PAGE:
Chief Justice Peter Shivute said while the Judiciary is trying its utmost best, under very trying circumstances to deliver speedy justice, factors out of its control adversely affects its ability to do so.
According to the chief justice, the Judiciary, like all other institutions of the State, has been affected by the slow pace of economic recovery and the resultant cuts in expenditure that continue to adversely impact on service delivery.
He made this remarks at the launch of the 2020 legal year yesterday at the Supreme Court.
Shivute further said the public expect a judicial system that delivers speedy, but fair justice and as a Judiciary, they strive to ensure fair justice, but its timeliness is not entirely under their control because it is a function of resourcing which, ultimately, is within the province of those that allocate resources – the Executive and the Legislature.
This, he said, often leads to the public laying the delays in finalising cases squarely at the door of the Judiciary.
He further said that the major reason for cases not being able to be finalised is the lack of funds to pay witness fees.
Another factor, he said, is the speed with which legal aid is granted to an accused.
“There is hardly a criminal trial involving a serious offence where an accused person does not seek publicly funded legal representation as they are entitled to do,” he said.
Another factor delaying criminal cases, the judge said, is the long waiting period for the assessment of accused persons referred by the courts for mental observation.
Furthermore, Shivute lamented, the delay in finalisation of investigations by the police who themselves are affected by budget cuts has ripple effects.
“With incomplete dockets, the prosecutor general cannot decide whether to prosecute or not and the courts are perennially asked for postponements for further investigations.”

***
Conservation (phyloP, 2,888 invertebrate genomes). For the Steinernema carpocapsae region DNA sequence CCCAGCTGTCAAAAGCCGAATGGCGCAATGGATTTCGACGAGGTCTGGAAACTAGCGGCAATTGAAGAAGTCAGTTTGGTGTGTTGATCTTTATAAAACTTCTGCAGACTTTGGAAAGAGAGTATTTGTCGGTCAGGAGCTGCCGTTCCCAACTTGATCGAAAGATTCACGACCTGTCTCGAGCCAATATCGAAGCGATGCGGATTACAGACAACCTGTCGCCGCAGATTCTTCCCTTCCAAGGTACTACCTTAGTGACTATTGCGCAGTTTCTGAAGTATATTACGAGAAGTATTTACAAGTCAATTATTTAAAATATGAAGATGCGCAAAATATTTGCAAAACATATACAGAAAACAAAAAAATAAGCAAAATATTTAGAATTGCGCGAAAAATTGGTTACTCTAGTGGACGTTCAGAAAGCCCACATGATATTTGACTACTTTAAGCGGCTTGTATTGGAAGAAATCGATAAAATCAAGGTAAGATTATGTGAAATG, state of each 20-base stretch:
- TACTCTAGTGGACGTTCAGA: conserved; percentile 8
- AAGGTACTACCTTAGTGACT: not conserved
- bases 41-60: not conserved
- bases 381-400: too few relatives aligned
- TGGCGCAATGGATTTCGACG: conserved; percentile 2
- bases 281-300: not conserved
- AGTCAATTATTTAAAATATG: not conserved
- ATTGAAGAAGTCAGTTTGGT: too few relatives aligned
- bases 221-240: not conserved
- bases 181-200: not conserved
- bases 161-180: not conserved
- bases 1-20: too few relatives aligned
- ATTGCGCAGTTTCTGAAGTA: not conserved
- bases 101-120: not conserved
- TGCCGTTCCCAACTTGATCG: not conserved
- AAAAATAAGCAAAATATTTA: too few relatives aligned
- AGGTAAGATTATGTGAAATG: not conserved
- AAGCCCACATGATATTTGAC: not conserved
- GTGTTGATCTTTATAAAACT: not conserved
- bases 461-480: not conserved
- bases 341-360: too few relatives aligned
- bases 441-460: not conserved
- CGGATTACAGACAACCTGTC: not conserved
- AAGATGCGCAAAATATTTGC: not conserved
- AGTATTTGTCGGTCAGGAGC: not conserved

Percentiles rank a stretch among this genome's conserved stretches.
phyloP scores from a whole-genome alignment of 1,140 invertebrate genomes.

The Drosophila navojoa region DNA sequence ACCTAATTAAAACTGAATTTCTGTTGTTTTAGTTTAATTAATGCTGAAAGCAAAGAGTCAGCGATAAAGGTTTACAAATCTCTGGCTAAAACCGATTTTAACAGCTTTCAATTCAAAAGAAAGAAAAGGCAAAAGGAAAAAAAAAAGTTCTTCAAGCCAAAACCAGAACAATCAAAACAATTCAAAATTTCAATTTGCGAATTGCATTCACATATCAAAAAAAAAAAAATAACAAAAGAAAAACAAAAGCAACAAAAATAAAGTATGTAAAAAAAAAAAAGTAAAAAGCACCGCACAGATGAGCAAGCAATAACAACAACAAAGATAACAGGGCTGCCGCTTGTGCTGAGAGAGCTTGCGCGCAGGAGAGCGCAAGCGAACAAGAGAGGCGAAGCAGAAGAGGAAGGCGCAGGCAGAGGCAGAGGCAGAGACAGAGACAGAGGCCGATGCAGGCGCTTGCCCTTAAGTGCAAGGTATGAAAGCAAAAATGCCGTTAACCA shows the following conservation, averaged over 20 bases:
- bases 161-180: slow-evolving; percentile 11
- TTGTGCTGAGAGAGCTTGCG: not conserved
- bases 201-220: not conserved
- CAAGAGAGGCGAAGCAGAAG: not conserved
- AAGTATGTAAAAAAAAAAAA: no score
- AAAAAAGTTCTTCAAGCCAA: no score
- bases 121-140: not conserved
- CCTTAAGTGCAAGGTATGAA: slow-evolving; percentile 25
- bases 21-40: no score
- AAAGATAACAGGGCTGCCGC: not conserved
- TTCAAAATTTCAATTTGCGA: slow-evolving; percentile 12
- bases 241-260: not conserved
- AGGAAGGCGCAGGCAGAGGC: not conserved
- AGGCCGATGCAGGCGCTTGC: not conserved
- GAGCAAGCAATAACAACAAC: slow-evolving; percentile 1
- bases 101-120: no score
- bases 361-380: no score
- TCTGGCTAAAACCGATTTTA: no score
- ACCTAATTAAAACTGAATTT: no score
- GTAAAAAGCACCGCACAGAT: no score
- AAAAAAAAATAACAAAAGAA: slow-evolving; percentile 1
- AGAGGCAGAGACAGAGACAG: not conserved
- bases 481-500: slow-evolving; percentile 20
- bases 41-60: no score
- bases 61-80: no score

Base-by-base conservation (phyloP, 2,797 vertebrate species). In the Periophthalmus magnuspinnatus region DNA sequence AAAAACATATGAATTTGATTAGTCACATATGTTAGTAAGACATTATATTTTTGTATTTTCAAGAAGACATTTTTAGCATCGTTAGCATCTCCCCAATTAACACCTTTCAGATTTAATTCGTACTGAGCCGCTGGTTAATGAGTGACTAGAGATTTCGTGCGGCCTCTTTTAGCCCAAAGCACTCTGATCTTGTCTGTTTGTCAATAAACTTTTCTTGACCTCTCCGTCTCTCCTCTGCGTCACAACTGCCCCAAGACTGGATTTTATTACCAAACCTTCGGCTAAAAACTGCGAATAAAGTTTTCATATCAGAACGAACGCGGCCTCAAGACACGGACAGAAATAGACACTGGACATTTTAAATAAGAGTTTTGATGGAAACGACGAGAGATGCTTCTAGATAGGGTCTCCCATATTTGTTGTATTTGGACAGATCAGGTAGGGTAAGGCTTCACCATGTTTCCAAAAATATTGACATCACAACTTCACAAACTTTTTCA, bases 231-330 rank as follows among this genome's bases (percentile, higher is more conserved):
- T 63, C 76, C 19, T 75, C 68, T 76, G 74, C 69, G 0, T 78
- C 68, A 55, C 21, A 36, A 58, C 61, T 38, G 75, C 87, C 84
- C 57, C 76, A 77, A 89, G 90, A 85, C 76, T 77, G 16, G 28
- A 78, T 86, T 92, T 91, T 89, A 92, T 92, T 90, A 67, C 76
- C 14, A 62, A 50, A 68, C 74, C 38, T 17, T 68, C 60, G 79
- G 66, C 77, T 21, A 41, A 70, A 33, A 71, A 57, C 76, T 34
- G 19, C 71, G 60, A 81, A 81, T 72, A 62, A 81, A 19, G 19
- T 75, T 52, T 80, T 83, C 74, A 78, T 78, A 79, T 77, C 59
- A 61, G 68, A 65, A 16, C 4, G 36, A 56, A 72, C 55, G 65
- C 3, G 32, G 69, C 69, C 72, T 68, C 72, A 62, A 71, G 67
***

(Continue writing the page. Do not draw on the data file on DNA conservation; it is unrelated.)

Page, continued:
He, however, singled out the Supreme Court as the court which performed the best over the past year, but mentioned that it is due to the fact that it is least affected because for most part it does not hear oral evidence and disposes off the cases that comes before it on the written record.
According to the judge, the Supreme Court dealt with six out of seven civil petitions, seven criminal petitions, 49 appeals out of 79 civil appeals and eight criminal appeals with the rest to be heard during March and April.
The High Court in both the main and northern divisions dealt with 7 892 civil cases during the year under review and 4 595 were finalized. A further 921 civil cases were referred to court-accredited mediation resulting in 591 out-of-court settlements, the judge stated.
For both divisions, the judges in the criminal stream presided over 160 criminal trials of which 42 were completed with 73 cases remaining on the roll as partly heard matters, he said.
Of these, the judge said, 121 involve violence against women and children, 41 involve either fraud or theft and nine human trafficking.
In the regional courts across the country, 2 570 criminal cases were heard by regional court magistrates, of which 523 were finalized.
District court magistrates presided over 46 460 criminal cases during January 2019 to January 2020 and 24 256 were finalised during the year under review.
He said this is a remarkable improvement compared to the same period last year.
The reasons for the under-performance of the courts, the judge said, is shortage of courtrooms, shortage of magistrates, double-bookings by defence lawyers, which leads to unnecessary postponements.
He further said that magistrates are required to work outside the scope of their judicial duties such as solemnising marriages and dealing with applications for liquor licences amongst other things.